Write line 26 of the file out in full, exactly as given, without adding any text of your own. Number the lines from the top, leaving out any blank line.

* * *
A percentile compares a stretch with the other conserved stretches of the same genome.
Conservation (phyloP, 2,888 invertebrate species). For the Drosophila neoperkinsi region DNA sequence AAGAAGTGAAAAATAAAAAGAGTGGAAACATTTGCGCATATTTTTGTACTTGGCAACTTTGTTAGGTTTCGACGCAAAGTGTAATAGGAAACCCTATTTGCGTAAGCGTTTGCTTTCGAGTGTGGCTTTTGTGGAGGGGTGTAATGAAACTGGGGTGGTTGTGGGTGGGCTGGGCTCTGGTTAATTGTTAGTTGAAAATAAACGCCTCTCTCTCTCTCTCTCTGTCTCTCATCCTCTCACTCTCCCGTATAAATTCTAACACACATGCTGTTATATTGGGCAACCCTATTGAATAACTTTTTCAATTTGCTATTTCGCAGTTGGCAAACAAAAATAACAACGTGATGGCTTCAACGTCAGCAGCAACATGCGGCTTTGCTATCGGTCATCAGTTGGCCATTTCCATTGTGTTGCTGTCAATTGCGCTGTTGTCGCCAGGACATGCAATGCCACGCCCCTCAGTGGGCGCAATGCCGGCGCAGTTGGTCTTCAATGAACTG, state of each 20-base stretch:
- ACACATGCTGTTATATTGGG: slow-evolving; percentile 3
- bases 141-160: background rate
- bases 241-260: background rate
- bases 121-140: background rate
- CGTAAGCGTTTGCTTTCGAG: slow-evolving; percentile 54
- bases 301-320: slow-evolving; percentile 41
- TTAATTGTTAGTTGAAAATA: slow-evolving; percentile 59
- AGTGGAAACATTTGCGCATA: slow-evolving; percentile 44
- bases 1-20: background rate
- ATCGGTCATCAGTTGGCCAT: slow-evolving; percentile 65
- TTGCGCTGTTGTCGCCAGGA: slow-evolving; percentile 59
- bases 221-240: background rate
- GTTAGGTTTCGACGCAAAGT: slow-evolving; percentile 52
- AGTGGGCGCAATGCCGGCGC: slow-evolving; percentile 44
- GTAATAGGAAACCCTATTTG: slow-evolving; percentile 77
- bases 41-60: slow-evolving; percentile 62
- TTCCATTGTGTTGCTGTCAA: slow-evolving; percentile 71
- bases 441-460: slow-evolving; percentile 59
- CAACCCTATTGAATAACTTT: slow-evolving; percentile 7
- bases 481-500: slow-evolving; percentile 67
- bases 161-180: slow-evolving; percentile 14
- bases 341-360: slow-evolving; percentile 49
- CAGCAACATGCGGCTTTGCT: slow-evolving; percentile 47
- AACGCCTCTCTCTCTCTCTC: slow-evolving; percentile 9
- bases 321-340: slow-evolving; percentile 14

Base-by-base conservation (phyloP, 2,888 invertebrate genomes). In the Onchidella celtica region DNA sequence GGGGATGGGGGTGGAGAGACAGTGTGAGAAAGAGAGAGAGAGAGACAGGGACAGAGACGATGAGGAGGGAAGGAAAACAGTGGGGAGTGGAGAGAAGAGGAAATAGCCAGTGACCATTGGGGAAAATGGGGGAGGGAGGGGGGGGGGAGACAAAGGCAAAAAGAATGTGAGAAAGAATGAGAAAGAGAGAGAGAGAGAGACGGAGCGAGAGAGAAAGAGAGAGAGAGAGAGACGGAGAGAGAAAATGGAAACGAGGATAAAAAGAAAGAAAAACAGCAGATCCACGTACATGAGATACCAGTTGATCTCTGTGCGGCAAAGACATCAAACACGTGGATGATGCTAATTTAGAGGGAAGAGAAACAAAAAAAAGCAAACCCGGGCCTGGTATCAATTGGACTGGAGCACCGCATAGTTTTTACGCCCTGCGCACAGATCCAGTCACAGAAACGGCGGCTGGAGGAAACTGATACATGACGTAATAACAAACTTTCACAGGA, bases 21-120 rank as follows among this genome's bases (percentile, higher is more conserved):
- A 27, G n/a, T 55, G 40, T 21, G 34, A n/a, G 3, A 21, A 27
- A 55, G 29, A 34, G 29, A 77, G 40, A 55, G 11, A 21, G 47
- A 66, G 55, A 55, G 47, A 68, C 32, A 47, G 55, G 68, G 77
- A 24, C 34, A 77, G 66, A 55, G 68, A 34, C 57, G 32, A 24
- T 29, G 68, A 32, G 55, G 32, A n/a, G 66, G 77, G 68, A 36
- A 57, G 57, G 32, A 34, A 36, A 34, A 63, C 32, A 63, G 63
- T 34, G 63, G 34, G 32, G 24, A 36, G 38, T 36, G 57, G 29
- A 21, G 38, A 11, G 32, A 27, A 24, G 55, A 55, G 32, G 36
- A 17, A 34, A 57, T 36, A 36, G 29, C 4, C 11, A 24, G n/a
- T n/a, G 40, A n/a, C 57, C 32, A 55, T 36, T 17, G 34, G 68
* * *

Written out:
- AACGCCTCTCTCTCTCTCTC: slow-evolving; percentile 9